The unspoken premise of Soto-Soto, a premise which we now expressly endorse, is as follows: Sections 482 and 1581 represent special delegations of authority to customs officials to conduct border searches. That authority has also been extended to immigration and Coast Guard officials. United States v. Thompson, 475 F.2d 1359, 1361-63 (5th Cir. 1973) (Border Patrol is authorized to conduct border searches); United States v. Whiting, 781 F.2d 692, 696 (9th Cir. 1986) (this court has upheld warrantless border searches conducted by Customs Service, Border Patrol, and Coast Guard); Soto-Soto, 598 F.2d at 549 (unlike customs or immigration officer, FBI agent has no delegation of authority under section 482). However, Congress has given the authority to conduct border searches only to this limited group of officials, and has charged them with the exclusive responsibility for inspecting goods and persons crossing the borders and for interdicting illegal entries. Searches conducted by other law enforcement agents are not considered border searches, Soto-Soto, 598 F.2d at 549, and must therefore meet the traditional demands of the fourth amendment.9 

Some of our more recent cases have followed Soto-Soto in treating section 482 as the primary authorization for border searches. Whiting, 781 F.2d at 696 n. 9 (search of outgoing international mail); United States v. Alfonso, 759 F.2d 728, 733 (9th Cir. 1985) (extended border search of cabin aboard vessel). Others of our cases have cited section 1581 as the appropriate basis. United States v. Troise, 796 F.2d 310, 313 (9th Cir. 1986) (search of vessel); United States v. Dobson, 781 F.2d 1374, 1377 (9th Cir. 1986) (stop and inspection of vessel). Some cases have cited both statutes. Alfonso, 759 F.2d at 733 n. 1; Klein, 472 F.2d at 849 (search of vehicle). At least one recent case noted that there appeared to be a conflict between the two statutes, but declined to resolve it. Most, 789 F.2d at 1415 (search of package sent through mail). The confusion is in some respects understandable. The statutory scheme is not entirely clear. Section 1581 applies expressly to vessels, and is generally (although not exclusively) appropriate for use in vessel search cases. Section 482 seems to encompass all border searches on land and applies expressly to mail. However, because both statutes also apply expressly to vehicles, the land/sea distinction is incomplete.10  As a result, courts have had some difficulty determining which statute and which line of precedent should be applied in particular cases--although the uncertainty has not been limited to vehicle searches. See Most, 789 F.2d at 1415.11 

Significantly, however, in none of our traditional border search (as opposed to mail search) cases has the result turned on which, if any, statute was cited. Rather, the opinions discuss the constitutional and statutory authorizations for border searches in the same breath, without any indication that the standards vary. See, e.g., Troise, 796 F.2d at 313; Alfonso, 759 F.2d at 733-34. In some cases we have not reached the question of what level of suspicion the statutes require, because reasonable suspicion was present in any event or was required for some other reason. Alfonso, 759 F.2d at 734 (reasonable suspicion required for extended border search). In some cases, we have upheld suspicionless searches. Klein, 472 F.2d at 849; see also Troise, 796 F.2d at 313 (unclear what level of suspicion customs officials had). Thus despite the perceived statutory conflict between sections 482 and 1581, and regardless of which statute we apply, our cases have not held that either statute imposes a suspicion requirement on traditional border searches beyond that mandated by the Constitution.12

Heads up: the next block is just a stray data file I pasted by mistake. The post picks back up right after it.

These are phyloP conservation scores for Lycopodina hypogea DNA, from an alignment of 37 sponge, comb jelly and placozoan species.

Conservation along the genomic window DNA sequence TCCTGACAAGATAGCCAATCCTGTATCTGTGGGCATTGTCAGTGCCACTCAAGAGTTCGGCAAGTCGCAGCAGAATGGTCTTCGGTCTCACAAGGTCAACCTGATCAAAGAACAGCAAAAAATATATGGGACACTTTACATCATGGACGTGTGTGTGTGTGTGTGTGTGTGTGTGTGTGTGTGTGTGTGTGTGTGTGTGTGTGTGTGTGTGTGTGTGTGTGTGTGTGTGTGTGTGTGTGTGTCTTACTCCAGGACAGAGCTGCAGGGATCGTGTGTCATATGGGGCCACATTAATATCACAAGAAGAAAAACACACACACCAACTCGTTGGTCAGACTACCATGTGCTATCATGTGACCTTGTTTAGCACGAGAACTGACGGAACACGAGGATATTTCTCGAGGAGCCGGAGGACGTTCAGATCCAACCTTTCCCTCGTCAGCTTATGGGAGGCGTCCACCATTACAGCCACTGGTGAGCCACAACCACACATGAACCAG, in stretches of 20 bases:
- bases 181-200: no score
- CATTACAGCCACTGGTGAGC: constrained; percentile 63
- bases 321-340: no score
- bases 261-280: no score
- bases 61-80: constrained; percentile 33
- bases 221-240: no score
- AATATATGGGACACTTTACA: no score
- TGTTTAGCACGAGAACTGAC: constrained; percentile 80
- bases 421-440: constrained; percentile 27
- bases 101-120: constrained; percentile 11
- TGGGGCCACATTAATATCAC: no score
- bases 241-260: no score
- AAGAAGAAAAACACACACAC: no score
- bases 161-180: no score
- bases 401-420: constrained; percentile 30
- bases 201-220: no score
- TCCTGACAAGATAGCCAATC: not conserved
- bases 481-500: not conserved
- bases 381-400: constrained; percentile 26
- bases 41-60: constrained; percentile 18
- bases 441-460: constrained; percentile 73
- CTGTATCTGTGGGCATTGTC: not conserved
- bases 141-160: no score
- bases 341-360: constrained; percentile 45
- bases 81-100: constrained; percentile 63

With these prior decisions in mind, we turn to the issues raised in the case before us. We first conclude that the defendant is correct in asserting that section 482 governs searches of vehicles at the border.13  Our prior case law requires that result: Soto-Soto states clearly that routine border searches of vehicles, such as the search of Sandoval Vargas' car, must meet the requirements of section 482. 598 F.2d at 548-49. That decision remains binding.14 

We must still, however, determine how to interpret section 482's suspicion requirement. That issue was not addressed in Soto-Soto. In that case, the district court held that the stop of the defendant's car was without "founded suspicion," and we agreed. 598 F.2d at 546-47. However, we discussed the question only in the context of the requirements of California's vehicle inspection statute. See id. Because we found that the search in Soto-Soto was not authorized by section 482, see discussion at pages 1136-37 supra, we did not reach the question whether section 482's suspicion requirement was met. Nor have our other border search cases helped to clarify this issue.